But perhaps most amazingly of all, Jesus has survived his ‘so-called’ followers who could very well pose the greatest threat to his enduring nature. Over the ages, men have coopted Jesus’ name for their nefarious purposes. Slavery was justified in the name of Christ. Unbiblical patriarchy justified tens of thousands of abuses. The crusades murdered tens of thousands or millions in the name of Christ.
And yet, his name, his history, his truth, his love…..all have survived despite who we are. It is because of who we are, in some ways, his name endures, because we so desperately need a solution for our problem.
So, when I think about the miracle of Christmas, the incarnation, and the way Jesus brought bloodlines together despite multiplication, unnecessary division, ugly infighting, and persecutions within and without. This is the miracle considering it started on the sliver of a thread.
We follow one whose parents were poor peasants. We declare faith to a man who was a transient. We worship someone that the world despises. Even the world’s greatest leaders and historians will not deny the obvious, while some go further than others.
“I am an historian, I am not a believer, but I must confess as a historian that this penniless preacher from Nazareth is irrevocably the very center of history. Jesus Christ is easily the most dominant figure in all history, but He does not dominate my heart.”
– H. G. Wells – English novelist, journalist, sociologist, and historian.
“I am a Jew, but I am enthralled by the luminous figure of the Nazarene. Jesus is too colossal for the pen of phrasemongers, however artful. No man can read the gospels without feeling the actual presence of Jesus. His personality pulsates in every word.”
– Albert Einstein – Theoretical Physicist who developed the Theory of Relativity.
“Without my Savior (Jesus Christ), I am nothing. Human need is really a great spiritual vacuum which God seeks to fill. With one hand in the hand of a fellow man in need and the other in the hand of Christ, he could get across the vacuum.”
– George Washington Carver – American Agricultural Scientist and Inventor
When we think about Jesus and his impact on the world, his example that has transformed the world for 2000 years, how much have we allowed him to transform us? If his love and compassion inspired great literature and art, if hospitals and orphanages and churches have been built in his name, then where is his monument in our lives?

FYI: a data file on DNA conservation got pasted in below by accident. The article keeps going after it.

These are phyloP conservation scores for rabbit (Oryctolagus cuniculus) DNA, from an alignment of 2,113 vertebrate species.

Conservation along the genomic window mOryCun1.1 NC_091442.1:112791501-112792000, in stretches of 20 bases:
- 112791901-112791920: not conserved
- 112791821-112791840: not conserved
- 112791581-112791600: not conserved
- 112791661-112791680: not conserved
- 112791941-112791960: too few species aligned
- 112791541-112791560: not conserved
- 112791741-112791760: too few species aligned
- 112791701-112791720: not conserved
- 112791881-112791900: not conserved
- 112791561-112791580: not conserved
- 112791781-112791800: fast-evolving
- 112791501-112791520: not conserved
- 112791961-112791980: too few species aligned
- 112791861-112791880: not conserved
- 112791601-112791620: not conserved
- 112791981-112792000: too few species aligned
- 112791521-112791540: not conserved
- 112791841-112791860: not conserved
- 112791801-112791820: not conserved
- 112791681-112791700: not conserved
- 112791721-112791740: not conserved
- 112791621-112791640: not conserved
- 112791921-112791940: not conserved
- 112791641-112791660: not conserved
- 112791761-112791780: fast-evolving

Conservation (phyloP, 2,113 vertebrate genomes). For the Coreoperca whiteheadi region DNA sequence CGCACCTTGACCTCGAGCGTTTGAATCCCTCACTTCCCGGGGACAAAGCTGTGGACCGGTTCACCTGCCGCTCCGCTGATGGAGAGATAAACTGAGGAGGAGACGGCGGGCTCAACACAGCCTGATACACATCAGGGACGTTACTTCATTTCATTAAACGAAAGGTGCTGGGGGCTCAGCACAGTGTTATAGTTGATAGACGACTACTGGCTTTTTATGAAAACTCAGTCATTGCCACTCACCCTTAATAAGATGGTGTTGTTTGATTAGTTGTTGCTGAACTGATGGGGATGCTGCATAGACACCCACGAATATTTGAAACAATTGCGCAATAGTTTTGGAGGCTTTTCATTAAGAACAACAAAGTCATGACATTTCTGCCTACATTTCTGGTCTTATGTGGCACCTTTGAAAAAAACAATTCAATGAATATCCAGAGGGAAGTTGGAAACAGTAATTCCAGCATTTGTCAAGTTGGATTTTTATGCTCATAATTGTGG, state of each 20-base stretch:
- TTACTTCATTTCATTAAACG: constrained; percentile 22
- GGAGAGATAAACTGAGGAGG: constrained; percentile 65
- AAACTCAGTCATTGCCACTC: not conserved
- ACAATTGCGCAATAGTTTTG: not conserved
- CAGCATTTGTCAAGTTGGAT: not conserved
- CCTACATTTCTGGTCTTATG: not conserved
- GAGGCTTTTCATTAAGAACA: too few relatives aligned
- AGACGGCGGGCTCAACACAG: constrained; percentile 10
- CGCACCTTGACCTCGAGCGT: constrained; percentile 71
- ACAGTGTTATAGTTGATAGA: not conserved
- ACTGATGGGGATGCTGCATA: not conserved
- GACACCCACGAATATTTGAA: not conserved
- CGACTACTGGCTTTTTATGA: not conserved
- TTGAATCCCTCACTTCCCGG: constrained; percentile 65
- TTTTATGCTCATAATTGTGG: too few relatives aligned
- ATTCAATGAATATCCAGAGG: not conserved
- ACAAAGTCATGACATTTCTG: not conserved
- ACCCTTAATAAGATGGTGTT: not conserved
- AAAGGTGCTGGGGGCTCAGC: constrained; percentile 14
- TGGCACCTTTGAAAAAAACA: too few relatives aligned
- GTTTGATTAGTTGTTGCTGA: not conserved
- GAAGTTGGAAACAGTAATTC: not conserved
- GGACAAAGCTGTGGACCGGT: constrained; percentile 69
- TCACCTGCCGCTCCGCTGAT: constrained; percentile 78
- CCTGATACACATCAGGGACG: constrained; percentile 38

The very field that Jesus was born in was the field in which the sacrificial lambs were often taken, to be sacrificed for the sins of Israel. And they would often take these newborn sheep and try to keep them from blemish. They would protect them in swaddling clothes. But ultimately, Jesus was destined to become the ultimate sacrificial lamb. Even when you ask an artificial intelligence engine the question, it’s not able to hide the fact that the very gift of myrrh that was given to Jesus would be a forerunner to his ultimate purpose.
And for this reason and many others, God has highly exalted him and given him a name, which is above every name. And for anyone thinking that God has turned His back on Israel then you are sorely mistaken because that would make God a liar which is impossible.
Phillips Brooks, the composer of the famous 1874 Christmas carol “O Little Town of Bethlehem” once said…
“I remember especially on Christmas Eve, when I was standing in the old church in Bethlehem, close to the spot where Jesus was born, when the whole church was ringing hour after hour with the splendid hymns of praise to God, how again and again it seemed as if I could hear voices I knew well, telling each other of the “wonderful night” of the Savior’s birth.”
Within the beauty of “O Little Town of Bethlehem” is one of God’s promises from the prophet Micah.
MICAH 5:2 – Bethlehem Ephrathah, you are one of the little towns of Judah, but from you I will bring a ruler for Israel, whose family line goes back to ancient times.
Though every street be filled with darkness, the brightness of the lowly, eternal, and risen Messiah is, and shall forever be………the Everlasting Light.